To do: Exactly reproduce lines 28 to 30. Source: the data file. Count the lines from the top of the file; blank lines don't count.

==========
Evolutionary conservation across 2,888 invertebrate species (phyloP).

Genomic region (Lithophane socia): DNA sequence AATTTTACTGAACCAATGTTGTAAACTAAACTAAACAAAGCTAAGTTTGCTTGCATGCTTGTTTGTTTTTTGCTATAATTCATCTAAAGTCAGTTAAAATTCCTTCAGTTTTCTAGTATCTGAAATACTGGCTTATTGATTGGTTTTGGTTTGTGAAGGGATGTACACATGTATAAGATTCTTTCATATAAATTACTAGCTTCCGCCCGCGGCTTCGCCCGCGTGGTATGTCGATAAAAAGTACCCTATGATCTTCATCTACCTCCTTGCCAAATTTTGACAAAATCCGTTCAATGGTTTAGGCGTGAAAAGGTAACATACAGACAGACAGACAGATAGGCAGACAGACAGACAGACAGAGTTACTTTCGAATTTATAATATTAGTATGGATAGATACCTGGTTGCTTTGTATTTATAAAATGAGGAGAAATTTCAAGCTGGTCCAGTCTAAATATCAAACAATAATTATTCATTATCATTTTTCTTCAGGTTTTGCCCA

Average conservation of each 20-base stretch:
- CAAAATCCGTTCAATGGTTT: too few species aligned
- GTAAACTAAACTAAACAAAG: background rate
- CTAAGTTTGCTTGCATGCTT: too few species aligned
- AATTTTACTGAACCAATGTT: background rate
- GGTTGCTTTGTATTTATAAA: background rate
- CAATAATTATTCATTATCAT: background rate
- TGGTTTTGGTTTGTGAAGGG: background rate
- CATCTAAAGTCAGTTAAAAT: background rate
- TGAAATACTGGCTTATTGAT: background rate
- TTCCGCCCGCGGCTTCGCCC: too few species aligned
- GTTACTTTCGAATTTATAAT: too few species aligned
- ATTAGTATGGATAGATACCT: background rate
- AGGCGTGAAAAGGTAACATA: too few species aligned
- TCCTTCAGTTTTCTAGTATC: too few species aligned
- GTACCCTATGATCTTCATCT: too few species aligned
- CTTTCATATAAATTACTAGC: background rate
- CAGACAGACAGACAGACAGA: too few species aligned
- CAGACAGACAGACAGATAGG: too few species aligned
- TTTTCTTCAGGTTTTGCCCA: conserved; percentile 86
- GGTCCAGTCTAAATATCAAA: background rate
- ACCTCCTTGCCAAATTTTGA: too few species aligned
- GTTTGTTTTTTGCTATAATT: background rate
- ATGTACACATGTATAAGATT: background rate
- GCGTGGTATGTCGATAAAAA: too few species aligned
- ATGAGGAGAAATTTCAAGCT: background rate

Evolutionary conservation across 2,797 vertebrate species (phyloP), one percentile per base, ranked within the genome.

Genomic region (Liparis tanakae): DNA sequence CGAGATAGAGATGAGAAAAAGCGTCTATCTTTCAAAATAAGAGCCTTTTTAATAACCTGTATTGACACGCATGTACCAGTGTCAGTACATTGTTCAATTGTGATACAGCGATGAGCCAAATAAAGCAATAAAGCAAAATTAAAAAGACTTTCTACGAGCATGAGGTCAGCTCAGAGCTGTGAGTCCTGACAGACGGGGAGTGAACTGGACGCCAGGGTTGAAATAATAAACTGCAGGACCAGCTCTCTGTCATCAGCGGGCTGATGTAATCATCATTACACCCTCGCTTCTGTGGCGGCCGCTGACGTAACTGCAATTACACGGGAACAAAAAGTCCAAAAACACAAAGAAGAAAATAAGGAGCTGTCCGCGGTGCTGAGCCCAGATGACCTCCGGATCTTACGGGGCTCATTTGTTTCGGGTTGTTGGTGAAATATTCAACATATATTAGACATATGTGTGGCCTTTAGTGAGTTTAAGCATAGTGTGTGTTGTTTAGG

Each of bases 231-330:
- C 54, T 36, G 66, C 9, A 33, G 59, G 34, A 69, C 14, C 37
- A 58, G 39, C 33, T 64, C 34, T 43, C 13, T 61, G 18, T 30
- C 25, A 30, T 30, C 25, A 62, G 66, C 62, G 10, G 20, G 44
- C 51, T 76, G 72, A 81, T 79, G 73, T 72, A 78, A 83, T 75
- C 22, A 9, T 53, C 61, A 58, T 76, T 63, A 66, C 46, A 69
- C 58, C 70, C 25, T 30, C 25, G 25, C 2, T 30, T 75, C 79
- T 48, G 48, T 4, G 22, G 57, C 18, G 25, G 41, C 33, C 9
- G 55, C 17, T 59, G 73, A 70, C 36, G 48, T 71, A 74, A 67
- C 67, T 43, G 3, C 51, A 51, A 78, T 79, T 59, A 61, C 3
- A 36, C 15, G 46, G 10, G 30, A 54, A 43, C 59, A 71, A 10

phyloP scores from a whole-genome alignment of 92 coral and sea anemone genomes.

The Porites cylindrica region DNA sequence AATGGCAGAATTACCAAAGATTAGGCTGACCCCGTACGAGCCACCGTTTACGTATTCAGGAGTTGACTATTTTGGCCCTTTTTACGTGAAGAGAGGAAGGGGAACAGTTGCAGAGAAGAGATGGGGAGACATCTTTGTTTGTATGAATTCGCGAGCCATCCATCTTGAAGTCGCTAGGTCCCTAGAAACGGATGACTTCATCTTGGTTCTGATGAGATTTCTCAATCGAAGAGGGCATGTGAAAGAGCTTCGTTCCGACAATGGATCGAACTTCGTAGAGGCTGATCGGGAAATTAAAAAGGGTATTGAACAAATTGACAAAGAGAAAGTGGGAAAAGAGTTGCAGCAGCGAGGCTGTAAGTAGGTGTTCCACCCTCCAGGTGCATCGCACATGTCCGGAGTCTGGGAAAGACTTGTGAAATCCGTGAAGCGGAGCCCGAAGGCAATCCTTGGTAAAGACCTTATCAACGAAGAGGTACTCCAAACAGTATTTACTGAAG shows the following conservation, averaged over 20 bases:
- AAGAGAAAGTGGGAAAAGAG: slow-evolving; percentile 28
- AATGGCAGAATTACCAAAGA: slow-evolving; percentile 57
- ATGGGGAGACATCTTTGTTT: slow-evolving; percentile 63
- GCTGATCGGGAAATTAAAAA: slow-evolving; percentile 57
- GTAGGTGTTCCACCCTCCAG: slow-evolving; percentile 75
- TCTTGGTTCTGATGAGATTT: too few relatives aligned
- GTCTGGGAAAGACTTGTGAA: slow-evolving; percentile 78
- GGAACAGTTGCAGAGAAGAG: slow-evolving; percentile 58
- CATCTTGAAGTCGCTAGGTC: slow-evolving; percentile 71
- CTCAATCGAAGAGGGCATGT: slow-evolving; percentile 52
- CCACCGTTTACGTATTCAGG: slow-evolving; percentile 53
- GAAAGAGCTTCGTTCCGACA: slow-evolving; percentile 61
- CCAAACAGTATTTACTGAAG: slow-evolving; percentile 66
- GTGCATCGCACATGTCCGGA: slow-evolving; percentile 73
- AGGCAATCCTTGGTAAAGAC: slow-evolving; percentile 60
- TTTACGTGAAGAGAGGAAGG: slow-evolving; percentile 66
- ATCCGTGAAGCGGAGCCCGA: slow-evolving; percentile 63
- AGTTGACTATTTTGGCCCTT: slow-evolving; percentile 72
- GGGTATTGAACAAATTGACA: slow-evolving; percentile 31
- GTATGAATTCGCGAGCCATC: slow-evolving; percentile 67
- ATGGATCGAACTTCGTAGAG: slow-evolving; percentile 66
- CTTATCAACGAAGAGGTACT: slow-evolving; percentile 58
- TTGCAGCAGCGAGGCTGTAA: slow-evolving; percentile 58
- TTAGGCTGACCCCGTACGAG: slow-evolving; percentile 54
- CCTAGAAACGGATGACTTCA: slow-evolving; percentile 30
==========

- ATGAGGAGAAATTTCAAGCT: background rate

Evolutionary conservation across 2,797 vertebrate species (phyloP), one percentile per base, ranked within the genome.

Genomic region (Liparis tanakae): DNA sequence CGAGATAGAGATGAGAAAAAGCGTCTATCTTTCAAAATAAGAGCCTTTTTAATAACCTGTATTGACACGCATGTACCAGTGTCAGTACATTGTTCAATTGTGATACAGCGATGAGCCAAATAAAGCAATAAAGCAAAATTAAAAAGACTTTCTACGAGCATGAGGTCAGCTCAGAGCTGTGAGTCCTGACAGACGGGGAGTGAACTGGACGCCAGGGTTGAAATAATAAACTGCAGGACCAGCTCTCTGTCATCAGCGGGCTGATGTAATCATCATTACACCCTCGCTTCTGTGGCGGCCGCTGACGTAACTGCAATTACACGGGAACAAAAAGTCCAAAAACACAAAGAAGAAAATAAGGAGCTGTCCGCGGTGCTGAGCCCAGATGACCTCCGGATCTTACGGGGCTCATTTGTTTCGGGTTGTTGGTGAAATATTCAACATATATTAGACATATGTGTGGCCTTTAGTGAGTTTAAGCATAGTGTGTGTTGTTTAGG